What the Dickens?

Hard Times | Theatre Royal, Haymarket, London
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Only minutes into the opening night of Hard Times, everything ground to a halt and the police were called in. Actually, it was all part of the show and they're not real police. Heavens, it isn't that radical. In fact, the most daring thing about this brand-new musical is that it could have been written almost 30 years ago. And guess what? It was.

Only minutes into the opening night of Hard Times, everything ground to a halt and the police were called in. Actually, it was all part of the show and they're not real police. Heavens, it isn't that radical. In fact, the most daring thing about this brand-new musical is that it could have been written almost 30 years ago. And guess what? It was.

As gestation periods go, that's beyond elephantine, but if the producers had had the grand budget they so obviously lack they might have run to elephants, because this is a circus show, of sorts. With real live juggling. And white-faced clowns. And a couple of doves. And a camel.

Actually, it's a human camel (two actors, one hump), which brings me to my next point. It should never have opened in June. The producers should have waited until about November because, truth to tell, it's pretty damn close to a pantomime, and to prove the point they've cast that great panto institution Roy Hudd. The personification of larky, he has a whale of a time as the bombastic, grinning ringmaster Samuel Sleary. He knows his way around a stage like no one's business and wastes no time on anything so foolish as characterisation. Instead he dons different wigs and costumes and proceeds to wink at and work the audience like the trouper he is.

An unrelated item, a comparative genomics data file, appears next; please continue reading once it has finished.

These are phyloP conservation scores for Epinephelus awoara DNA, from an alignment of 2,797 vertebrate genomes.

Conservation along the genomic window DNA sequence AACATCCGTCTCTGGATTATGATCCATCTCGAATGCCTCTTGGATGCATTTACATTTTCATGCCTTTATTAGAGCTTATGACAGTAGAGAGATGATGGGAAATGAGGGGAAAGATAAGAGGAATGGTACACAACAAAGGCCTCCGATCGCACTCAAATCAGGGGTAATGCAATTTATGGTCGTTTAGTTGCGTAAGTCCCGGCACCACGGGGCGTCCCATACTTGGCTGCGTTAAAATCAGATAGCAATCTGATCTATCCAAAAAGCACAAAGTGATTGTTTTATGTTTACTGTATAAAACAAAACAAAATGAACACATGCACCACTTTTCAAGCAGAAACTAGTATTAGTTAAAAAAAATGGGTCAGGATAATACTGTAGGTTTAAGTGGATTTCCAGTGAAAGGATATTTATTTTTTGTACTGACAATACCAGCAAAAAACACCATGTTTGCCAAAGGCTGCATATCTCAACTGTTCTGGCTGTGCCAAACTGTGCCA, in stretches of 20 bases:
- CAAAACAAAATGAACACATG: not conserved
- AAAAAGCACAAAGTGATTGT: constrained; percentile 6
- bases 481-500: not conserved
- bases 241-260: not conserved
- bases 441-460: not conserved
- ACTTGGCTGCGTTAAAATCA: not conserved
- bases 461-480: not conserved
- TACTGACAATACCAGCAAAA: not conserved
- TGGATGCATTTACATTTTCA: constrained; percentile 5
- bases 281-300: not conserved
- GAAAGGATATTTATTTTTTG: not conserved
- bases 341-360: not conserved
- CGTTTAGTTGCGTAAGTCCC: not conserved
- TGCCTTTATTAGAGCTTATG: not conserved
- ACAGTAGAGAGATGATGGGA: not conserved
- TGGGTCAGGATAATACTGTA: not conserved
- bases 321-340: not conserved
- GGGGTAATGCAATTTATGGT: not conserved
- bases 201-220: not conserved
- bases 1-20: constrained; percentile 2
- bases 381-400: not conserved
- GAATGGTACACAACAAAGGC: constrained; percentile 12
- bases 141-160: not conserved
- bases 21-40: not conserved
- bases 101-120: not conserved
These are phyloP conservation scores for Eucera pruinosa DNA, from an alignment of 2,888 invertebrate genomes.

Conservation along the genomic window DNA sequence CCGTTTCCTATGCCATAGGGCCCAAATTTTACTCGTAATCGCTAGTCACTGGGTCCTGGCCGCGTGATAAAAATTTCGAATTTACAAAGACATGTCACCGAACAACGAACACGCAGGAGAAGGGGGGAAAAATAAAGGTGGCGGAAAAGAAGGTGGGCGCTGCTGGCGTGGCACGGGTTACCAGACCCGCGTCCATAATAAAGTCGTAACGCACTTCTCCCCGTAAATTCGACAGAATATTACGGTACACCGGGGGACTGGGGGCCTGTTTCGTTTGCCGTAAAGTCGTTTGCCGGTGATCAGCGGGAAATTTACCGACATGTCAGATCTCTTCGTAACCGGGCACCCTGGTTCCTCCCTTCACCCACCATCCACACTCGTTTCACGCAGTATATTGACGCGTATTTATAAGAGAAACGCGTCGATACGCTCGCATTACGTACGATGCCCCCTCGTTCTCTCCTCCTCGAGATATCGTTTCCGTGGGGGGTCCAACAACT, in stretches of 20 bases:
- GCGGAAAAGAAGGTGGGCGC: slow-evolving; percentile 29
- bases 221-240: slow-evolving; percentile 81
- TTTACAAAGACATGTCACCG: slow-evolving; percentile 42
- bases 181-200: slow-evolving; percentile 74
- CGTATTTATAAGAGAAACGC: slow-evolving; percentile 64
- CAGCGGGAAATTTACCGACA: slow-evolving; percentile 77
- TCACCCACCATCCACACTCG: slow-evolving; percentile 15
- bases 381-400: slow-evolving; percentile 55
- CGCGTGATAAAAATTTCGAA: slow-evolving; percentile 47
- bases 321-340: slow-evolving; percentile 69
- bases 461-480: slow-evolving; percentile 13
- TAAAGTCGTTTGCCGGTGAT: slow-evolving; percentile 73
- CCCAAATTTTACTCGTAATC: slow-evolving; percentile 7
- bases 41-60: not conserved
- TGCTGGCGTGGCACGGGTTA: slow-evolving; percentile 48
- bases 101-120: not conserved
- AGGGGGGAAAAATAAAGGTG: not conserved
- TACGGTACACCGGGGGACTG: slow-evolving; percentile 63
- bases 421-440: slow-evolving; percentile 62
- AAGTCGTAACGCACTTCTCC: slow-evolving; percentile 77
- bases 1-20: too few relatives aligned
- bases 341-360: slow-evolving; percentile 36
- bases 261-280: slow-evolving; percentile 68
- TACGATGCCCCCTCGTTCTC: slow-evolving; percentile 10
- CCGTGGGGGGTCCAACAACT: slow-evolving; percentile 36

He's partnered by Brian Blessed, who appears to be impersonating Simon Callow but is in fact Gradgrind, the stern man who believes in the primacy of facts over emotions. Blessed, however, is given to overflowing humanity, which rather takes the sting out of this particular tale. When the moral of the story is eventually announced and he's forced to face not only his son's wickedness but also his own unemotional inflexibility, the scene goes for nothing because he never seemed particularly intransigent to begin with.

"We can make better things be/ And give more sympa thy" sing the company, but how can you feel sympathy for people you've barely got to know? Scenes come and go and the actors talk plot to one another and sing nicely, but silly Charles Dickens made it a bit too complicated and serious. Mercifully though, for those folk who secretly long for the return of television's The Good Old Days and haven't truly enjoyed a musical since the original production of Salad Days, Christopher Tookey arrived. Alongside Hugh Thomas, he pruned the novel into bite-sized chunks, wrote the music and lyrics and directed the show. He even co-produced it. So we know who to blame.

Without a doubt, the best thing about the show are Mark Warman's terrific orchestrations, which have more colour and charm than everything else put together. It's not that anything is truly and terribly wrong with this music-hall style confection, just that absolutely nothing unexpected happens all evening. It's benign but, I'm afraid, boring. Except, that is, for the "Spring is in the Air" number in which the chorus dress up as flowers and do a tap routine using just their fingers. Yes, you did read that last sentence correctly.

Booking until 5 Aug (020-7930 8800)

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